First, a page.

Book of Abstracts: Albany 2005
Selective Alkylation of DNA through a Recognition-Dependent Process
Reactive intermediates described as quinone methides are generated during metabolism of various compounds ranging from food preservatives to anti-cancer drugs. These species are very transient and readily alkylate the most nucleophilic sites of DNA. Reaction is reversible, however, and the major adducts act as a reservoir for regenerating quinone methides over an extended period. The consequences of this reversibility are evident in the evolution of DNA products generated by a simple model quinone methide as well as quinone methides that have been conjugated to DNA binding ligands. In particular, oligodeoxynucleotide-quinone methide conjugates appear to form instrastrand adducts with all nucleotides except for T. Intrastrand reaction remains reversible and yet is not sensitive to trapping by external agents such as non-complementary DNA, thiols or ubiquitous water. The alternative interstrand reaction is only observed after association with complementary DNA. Once the self-adduct spontaneously regenerates the quinone methide, constraints on full nucleobase recognition are removed. Subsequent hybridization in turn inhibits reformation of the self-adduct and promotes alkylation of the chosen target sequence. This overall process represents a type of safety catch mechanism for delivering a highly reactive intermediate to a precise target and may ultimately provide a general approach to gene specific reactions in vivo.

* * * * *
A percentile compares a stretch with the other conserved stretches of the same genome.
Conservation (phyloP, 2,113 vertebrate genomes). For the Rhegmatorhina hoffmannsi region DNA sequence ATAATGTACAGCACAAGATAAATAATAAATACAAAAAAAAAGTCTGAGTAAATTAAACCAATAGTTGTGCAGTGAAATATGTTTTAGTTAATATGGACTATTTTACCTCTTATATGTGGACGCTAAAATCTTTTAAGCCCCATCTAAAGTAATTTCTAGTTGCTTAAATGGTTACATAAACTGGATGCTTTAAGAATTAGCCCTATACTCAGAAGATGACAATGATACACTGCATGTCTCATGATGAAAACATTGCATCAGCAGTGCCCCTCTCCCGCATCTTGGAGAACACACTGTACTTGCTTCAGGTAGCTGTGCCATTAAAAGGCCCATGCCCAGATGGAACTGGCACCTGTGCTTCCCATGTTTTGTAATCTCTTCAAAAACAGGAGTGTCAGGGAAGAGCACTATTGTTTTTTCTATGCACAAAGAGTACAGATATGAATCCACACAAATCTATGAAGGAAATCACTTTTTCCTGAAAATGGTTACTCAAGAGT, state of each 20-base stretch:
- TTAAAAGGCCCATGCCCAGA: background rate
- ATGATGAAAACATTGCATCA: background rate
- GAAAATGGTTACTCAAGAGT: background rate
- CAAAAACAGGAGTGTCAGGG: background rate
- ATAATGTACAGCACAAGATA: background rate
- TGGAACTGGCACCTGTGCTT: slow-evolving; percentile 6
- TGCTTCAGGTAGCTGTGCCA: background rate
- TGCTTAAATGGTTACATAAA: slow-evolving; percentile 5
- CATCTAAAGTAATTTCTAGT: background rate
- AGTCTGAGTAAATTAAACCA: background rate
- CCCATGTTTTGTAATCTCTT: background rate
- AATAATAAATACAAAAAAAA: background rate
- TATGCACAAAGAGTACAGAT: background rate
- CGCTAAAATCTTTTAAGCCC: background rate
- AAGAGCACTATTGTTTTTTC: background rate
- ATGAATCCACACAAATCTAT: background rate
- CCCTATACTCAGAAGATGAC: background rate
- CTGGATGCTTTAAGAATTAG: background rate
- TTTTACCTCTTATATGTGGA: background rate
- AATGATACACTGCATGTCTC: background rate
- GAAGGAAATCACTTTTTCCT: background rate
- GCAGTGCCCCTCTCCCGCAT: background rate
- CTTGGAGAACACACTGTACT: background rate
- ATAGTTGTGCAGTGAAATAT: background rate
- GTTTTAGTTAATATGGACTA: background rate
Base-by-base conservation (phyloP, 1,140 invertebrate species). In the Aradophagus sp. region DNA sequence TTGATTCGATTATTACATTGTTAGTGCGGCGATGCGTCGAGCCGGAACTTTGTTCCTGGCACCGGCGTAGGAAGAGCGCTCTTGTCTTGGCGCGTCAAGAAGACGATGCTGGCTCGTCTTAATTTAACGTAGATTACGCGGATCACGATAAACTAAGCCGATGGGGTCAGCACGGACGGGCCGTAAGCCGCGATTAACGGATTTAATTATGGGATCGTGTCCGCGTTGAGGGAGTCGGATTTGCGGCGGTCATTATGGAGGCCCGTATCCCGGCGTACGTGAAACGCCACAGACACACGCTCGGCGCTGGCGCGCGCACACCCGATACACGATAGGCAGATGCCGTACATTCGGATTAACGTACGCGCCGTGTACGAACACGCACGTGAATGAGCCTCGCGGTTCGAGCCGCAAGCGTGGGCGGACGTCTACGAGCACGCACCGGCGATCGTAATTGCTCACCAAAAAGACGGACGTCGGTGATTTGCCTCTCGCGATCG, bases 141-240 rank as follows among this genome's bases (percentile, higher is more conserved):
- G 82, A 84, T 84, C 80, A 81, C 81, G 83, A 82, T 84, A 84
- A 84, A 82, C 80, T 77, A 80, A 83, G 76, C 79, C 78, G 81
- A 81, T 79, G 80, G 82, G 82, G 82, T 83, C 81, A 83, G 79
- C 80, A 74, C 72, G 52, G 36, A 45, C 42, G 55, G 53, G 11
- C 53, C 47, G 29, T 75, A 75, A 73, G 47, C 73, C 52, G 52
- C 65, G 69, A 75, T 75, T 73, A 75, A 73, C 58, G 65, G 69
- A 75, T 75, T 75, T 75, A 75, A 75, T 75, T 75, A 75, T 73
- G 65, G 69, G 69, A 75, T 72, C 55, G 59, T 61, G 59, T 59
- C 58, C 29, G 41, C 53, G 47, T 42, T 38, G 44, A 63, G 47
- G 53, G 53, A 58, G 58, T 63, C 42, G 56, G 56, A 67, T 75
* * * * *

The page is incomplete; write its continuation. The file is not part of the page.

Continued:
Steven E. Rokita
Department of Chemistry and Biochemistry